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Posted September 30th, 2014 by Charles Purdy

US Dollar has a quiet start to the week

The US dollar had a muted start to the week, with little economic activity to affect the currency’s strength. The dollar lost a little ground against both sterling and the euro, as data from stateside was thin on the ground. Some personal spending figures had little impact, while the pending home sales was slightly behind estimates to leave the dollar struggling to continue its recent run of gains.

Today sees activity increase, with the Chicago Purchasing Managers’ Index (PMI) starting off, ahead of the consumer confidence figure later in the afternoon. Given the recent talk of interest rate rises, and the rhetoric that this decision will be data-led, investors will be keen to hear about positive figures in these areas in order for the currency to gain a foothold on the week and continue on its strengthening trend.

If you are looking to buy or sell US dollars, we suggest contacting your trader now for live rates, news and currency-purchasing strategies.

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Posted September 29th, 2014 by Charles Purdy

Lots of US data, expect lots of US Dollar movement

The US dollar saw a confident end to the week, strengthening further against the majority of its major partners. The final quarterly growth figures were released, showing that growth stateside has increased faster than a previous estimate. As a result, there was further speculation over interest rate increases in the US, as positive data continues to add pressure for the US Federal Reserve to raise rates. Recent words from central bank members have been cautious, but guidance provided states that the decision will be data driven.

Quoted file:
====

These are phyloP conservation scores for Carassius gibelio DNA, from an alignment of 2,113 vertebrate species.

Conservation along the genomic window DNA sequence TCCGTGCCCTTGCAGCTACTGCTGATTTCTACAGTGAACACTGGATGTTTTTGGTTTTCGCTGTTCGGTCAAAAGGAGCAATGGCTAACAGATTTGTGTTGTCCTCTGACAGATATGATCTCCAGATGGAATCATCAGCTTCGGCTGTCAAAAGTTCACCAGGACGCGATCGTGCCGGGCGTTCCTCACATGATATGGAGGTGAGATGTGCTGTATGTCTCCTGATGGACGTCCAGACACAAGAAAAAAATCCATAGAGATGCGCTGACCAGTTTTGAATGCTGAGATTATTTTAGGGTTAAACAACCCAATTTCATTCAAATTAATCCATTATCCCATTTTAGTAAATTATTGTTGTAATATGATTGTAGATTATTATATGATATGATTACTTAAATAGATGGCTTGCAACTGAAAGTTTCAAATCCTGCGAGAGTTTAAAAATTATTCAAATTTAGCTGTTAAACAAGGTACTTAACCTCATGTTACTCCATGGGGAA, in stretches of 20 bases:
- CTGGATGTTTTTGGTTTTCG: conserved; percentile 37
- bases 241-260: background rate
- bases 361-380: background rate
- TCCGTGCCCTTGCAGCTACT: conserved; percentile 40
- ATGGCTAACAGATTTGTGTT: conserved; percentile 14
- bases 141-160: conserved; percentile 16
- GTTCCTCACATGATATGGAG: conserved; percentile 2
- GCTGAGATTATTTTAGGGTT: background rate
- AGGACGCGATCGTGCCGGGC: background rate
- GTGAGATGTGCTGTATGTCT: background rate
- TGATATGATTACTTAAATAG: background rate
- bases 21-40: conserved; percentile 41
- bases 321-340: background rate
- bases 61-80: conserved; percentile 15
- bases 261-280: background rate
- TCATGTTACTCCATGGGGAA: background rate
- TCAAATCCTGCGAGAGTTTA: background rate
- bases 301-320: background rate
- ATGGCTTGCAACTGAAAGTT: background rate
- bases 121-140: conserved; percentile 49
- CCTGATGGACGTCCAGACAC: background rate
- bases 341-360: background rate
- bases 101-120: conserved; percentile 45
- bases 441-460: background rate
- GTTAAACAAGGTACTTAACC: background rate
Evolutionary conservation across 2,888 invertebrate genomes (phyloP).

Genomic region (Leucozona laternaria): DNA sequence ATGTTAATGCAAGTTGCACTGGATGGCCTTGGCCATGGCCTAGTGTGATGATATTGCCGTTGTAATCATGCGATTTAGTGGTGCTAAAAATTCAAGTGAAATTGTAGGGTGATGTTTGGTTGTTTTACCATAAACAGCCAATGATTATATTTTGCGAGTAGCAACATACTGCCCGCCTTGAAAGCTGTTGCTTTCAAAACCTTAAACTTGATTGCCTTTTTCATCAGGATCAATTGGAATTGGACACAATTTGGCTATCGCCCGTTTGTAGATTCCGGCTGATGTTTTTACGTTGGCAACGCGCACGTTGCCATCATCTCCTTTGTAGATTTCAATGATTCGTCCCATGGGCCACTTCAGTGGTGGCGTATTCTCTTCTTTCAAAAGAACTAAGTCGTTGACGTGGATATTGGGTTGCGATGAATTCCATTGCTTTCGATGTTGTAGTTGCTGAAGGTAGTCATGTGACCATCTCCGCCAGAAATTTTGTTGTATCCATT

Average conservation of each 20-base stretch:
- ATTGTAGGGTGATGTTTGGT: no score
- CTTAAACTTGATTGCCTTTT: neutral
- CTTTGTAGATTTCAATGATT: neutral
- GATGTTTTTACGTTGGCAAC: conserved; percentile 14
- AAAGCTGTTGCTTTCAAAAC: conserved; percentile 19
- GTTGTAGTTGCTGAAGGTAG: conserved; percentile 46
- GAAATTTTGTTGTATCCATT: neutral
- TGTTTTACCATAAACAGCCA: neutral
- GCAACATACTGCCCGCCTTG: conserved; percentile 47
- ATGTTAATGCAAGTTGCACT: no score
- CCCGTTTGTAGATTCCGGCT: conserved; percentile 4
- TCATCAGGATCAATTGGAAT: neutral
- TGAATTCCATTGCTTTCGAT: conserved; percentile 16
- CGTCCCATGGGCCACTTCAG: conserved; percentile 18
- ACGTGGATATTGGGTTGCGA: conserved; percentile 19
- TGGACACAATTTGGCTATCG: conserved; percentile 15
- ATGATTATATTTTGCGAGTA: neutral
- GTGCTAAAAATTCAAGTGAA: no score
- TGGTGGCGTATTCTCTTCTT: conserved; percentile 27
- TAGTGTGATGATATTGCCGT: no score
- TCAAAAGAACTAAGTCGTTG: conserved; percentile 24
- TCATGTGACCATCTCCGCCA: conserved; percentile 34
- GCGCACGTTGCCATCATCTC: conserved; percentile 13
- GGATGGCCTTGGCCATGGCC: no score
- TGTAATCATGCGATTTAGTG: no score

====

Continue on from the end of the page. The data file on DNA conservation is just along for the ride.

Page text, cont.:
Moving on to this week, there are some minor spending figures are due today, alongside pending home sales.

Posted September 26th, 2014 by Charles Purdy

US Dollar still viewed positively

The dollar started the week in mildly disappointing fashion, as a lack of data gave it little opportunity for encouragement. The currency also suffered as words from members of the US Federal Reserve were pessimistic over interest rate rises, causing the dollar to fall. Hopes of any rate hikes coming sooner rather than later were dampened, with William Dudley saying that the current inflation levels gave pause for patience. Alongside this sentiment, the housing market showed consecutive disappointing figures to further add to the dollar’s struggles. Fortunes were reversed mid-week, however, thanks to the significant release of the day. The new home sales data came out much better than expected, with a strong increase from the month before.

Posted September 25th, 2014 by Charles Purdy

The US Dollar in the ascendancy

The US dollar had a largely positive day, driven mostly by a single data release beating its expectations. The dollar managed to rise to a 14 month high against the euro, thanks to the new home sales figure from stateside being much better than expected, showing a strong increase from last month. As such, investors gained further encouragement that interest rates could rise sooner than expected.

Today holds a number of further crucial figures, which could help continue this trend. The durable goods orders are due, alongside the ever-important unemployment claims. With the recent suggestion that interest rate rises will be data driven, strong economic figures could help the dollar along, with the labour market in particular routinely at the forefront of investors’ minds.

Posted September 24th, 2014 by Charles Purdy

US Dollar lacking short term direction

The US dollar stumbled somewhat yesterday, as optimism over interest rate rises was dampened further. For the second consecutive day the housing market stateside showed disappointing results, as the price of houses rose less than was forecast in July. As another sign that the economic recovery is not as “firm footed” as it had seemed, bets that the Federal Reserve would act sooner rather than later to increase interest rates were reduced. From a wider view, the news that the US had started airstrikes in Syria drove some investors away from the dollar to the safer haven of the Japanese yen.

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